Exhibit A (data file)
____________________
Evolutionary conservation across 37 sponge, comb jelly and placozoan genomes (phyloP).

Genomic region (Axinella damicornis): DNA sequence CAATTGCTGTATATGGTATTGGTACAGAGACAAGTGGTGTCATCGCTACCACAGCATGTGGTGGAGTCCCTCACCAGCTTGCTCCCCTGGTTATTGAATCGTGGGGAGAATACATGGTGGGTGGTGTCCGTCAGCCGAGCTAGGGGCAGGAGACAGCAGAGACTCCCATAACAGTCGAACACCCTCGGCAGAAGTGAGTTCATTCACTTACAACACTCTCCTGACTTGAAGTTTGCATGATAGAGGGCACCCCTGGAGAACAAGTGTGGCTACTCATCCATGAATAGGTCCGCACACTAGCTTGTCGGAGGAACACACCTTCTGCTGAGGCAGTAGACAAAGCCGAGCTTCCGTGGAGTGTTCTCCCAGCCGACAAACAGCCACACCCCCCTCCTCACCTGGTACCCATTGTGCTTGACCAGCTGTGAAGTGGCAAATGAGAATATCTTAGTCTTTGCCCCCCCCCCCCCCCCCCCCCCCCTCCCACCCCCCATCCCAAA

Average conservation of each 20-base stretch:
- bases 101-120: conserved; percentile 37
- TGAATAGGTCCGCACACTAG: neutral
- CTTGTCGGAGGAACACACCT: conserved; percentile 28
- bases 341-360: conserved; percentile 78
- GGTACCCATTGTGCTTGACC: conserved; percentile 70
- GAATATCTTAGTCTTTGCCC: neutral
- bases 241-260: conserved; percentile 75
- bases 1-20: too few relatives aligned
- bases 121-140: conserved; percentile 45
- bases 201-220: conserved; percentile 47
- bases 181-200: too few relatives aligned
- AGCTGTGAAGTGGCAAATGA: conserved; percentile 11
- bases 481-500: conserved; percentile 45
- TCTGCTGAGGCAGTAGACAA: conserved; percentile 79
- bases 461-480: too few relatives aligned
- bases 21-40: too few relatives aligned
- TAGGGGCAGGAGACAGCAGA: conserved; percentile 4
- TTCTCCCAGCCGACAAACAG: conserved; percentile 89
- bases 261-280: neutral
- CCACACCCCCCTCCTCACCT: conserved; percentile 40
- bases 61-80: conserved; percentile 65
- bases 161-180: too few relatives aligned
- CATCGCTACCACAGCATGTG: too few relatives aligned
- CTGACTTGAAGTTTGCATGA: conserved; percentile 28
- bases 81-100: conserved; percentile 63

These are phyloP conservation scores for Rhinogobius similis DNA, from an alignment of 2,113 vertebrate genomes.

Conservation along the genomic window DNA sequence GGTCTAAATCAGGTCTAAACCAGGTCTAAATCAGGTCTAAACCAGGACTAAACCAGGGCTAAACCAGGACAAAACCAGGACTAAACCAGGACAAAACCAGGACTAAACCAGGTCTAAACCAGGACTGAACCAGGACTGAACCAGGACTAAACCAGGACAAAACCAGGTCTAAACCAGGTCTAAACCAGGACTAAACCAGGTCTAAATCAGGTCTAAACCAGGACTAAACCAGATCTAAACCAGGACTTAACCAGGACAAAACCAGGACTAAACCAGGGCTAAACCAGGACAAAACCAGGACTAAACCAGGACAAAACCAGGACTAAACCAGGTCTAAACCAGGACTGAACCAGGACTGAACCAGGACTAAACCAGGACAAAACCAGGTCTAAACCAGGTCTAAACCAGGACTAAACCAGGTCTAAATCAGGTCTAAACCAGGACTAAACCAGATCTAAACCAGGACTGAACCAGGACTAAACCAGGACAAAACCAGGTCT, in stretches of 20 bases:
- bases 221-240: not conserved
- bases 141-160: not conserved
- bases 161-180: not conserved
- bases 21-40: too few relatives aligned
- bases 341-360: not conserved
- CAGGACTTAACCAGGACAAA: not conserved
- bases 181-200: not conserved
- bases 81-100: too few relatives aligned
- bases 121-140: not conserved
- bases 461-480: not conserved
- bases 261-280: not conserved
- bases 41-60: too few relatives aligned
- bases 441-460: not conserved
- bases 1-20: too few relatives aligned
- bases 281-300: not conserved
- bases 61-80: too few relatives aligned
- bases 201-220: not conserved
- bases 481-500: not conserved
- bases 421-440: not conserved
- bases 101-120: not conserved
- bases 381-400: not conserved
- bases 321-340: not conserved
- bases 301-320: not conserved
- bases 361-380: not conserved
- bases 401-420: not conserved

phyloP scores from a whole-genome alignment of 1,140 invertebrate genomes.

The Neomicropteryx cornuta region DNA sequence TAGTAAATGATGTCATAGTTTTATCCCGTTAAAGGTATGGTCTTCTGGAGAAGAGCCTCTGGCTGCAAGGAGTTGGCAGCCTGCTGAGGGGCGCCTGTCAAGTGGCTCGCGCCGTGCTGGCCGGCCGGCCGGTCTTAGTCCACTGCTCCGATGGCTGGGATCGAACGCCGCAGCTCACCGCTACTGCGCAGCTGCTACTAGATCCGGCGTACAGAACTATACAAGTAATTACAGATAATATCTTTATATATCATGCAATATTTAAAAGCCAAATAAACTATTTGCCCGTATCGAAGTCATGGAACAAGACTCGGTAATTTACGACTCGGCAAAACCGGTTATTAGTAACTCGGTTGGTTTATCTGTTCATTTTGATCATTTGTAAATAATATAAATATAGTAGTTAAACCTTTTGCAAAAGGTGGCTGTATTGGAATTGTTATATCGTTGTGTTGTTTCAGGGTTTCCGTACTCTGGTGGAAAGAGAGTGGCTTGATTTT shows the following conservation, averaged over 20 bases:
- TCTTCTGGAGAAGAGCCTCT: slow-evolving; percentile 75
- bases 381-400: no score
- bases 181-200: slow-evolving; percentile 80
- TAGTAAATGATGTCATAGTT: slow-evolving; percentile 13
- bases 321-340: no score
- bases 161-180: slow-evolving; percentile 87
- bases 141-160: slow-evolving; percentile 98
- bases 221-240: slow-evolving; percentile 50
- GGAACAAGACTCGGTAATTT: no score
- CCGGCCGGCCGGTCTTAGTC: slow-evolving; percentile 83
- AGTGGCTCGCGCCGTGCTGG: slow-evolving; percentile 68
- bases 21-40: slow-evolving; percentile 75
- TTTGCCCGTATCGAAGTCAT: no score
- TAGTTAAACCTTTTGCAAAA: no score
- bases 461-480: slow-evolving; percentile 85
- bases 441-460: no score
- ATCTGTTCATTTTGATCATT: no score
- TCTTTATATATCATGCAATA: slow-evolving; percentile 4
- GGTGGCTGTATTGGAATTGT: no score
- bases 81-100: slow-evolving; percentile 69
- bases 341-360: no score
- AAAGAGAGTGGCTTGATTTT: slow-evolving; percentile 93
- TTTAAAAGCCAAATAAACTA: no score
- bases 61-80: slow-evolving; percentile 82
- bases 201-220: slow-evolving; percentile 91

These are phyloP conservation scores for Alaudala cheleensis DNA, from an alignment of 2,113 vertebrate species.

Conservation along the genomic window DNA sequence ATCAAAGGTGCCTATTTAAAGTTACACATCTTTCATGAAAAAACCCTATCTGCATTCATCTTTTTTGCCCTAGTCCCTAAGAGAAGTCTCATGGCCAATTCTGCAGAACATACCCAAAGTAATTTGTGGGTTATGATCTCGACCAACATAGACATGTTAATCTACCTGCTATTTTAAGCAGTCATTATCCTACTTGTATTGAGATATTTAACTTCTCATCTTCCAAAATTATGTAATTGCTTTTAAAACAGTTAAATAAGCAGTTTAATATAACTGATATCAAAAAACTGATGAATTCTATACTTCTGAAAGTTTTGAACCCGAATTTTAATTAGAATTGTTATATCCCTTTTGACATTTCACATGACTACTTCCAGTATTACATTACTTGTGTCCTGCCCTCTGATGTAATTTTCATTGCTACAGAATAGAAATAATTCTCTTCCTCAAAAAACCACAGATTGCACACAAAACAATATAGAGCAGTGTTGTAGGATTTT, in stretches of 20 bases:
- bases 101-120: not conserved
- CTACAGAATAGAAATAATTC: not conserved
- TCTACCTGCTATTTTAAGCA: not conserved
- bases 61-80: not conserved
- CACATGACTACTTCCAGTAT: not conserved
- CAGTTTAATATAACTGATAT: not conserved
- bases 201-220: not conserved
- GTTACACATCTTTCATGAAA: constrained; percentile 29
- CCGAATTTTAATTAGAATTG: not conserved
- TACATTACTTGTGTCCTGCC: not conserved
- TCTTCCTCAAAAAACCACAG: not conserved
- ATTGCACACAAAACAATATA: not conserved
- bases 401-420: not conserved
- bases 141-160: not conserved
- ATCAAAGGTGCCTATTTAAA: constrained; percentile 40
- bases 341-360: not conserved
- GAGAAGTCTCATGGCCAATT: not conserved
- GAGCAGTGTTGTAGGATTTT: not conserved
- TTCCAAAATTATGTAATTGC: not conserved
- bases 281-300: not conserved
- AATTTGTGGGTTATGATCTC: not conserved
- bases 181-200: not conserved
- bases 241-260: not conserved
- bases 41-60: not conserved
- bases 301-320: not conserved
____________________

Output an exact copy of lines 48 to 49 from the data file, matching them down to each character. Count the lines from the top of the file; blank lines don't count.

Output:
- bases 481-500: not conserved
- bases 421-440: not conserved